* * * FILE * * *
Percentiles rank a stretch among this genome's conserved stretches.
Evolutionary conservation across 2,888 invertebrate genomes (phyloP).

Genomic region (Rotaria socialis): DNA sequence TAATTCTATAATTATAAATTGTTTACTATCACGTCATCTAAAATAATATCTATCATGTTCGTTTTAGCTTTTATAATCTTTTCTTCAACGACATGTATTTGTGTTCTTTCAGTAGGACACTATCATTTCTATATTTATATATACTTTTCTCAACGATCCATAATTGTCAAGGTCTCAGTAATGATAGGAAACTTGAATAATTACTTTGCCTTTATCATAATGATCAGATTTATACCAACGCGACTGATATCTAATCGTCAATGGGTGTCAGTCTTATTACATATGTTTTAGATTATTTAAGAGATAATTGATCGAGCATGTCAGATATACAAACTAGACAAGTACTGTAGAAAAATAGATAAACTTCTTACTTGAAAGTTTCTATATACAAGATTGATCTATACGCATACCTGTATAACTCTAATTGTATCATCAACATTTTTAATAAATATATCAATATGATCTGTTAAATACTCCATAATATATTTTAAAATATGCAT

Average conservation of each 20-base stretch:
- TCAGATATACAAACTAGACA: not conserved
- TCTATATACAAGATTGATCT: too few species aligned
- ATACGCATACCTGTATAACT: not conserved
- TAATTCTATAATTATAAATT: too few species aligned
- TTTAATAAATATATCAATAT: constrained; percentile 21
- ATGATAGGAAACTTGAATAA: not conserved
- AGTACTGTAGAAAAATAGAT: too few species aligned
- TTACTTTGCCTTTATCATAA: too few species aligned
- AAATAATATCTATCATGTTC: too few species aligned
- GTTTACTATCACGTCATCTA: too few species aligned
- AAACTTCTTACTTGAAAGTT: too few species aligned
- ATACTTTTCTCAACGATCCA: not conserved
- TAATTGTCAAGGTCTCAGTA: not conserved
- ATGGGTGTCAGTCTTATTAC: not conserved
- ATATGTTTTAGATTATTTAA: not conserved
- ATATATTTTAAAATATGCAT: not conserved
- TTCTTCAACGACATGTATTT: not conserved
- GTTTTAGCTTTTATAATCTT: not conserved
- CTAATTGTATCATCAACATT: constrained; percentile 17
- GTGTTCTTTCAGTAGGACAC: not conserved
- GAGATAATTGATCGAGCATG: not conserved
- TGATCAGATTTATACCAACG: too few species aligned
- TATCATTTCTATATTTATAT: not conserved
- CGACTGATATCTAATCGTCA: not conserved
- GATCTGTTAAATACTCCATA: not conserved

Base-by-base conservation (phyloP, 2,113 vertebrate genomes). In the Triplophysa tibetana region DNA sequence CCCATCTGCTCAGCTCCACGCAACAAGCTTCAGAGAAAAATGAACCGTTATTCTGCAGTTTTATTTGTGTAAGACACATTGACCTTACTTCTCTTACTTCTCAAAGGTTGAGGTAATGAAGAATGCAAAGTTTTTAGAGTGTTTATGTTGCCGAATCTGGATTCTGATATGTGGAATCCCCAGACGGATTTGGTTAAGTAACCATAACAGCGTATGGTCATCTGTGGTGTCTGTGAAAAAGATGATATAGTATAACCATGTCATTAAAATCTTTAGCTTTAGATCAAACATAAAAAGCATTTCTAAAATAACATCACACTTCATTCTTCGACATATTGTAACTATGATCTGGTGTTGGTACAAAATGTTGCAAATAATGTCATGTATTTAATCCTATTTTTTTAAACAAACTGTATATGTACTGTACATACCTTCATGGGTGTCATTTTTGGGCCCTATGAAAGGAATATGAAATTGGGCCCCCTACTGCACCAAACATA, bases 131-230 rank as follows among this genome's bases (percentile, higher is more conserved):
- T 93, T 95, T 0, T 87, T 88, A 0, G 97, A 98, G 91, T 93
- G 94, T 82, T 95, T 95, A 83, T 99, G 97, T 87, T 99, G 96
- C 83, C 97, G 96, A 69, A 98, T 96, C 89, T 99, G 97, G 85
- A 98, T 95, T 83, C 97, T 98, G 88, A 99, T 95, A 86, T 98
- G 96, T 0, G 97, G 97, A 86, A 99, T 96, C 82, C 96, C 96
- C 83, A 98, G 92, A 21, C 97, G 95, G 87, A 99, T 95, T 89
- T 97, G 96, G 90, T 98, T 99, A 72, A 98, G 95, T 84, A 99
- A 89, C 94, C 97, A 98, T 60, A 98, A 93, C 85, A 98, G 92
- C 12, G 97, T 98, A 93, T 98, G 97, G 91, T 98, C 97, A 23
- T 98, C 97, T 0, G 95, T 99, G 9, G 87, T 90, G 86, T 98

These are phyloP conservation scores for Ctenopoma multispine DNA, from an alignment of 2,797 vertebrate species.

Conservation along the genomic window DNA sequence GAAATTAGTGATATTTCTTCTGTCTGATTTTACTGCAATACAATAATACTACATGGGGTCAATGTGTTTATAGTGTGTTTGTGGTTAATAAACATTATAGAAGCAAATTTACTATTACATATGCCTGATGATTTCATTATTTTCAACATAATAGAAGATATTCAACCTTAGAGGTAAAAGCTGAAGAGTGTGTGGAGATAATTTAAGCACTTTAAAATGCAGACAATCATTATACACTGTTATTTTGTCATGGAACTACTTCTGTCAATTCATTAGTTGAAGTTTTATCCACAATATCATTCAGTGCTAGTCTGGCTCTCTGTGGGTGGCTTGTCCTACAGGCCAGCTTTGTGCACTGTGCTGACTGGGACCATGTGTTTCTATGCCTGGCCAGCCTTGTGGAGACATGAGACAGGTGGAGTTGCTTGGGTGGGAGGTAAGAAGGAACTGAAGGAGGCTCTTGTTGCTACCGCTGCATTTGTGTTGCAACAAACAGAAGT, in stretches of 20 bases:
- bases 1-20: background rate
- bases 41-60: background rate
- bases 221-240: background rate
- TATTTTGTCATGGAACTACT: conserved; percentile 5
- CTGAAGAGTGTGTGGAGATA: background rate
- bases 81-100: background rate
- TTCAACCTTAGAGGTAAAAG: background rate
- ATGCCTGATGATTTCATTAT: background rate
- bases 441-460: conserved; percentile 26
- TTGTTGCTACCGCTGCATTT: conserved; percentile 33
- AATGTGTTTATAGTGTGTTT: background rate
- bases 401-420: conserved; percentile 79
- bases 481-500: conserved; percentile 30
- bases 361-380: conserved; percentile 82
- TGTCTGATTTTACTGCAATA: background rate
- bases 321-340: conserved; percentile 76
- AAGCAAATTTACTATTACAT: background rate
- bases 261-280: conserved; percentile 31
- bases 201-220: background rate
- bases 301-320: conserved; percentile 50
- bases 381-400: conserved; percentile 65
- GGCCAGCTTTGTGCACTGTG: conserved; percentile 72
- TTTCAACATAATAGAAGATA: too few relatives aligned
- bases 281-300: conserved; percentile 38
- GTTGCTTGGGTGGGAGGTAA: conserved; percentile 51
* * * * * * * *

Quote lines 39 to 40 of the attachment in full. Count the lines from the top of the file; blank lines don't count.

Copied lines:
- C 12, G 97, T 98, A 93, T 98, G 97, G 91, T 98, C 97, A 23
- T 98, C 97, T 0, G 95, T 99, G 9, G 87, T 90, G 86, T 98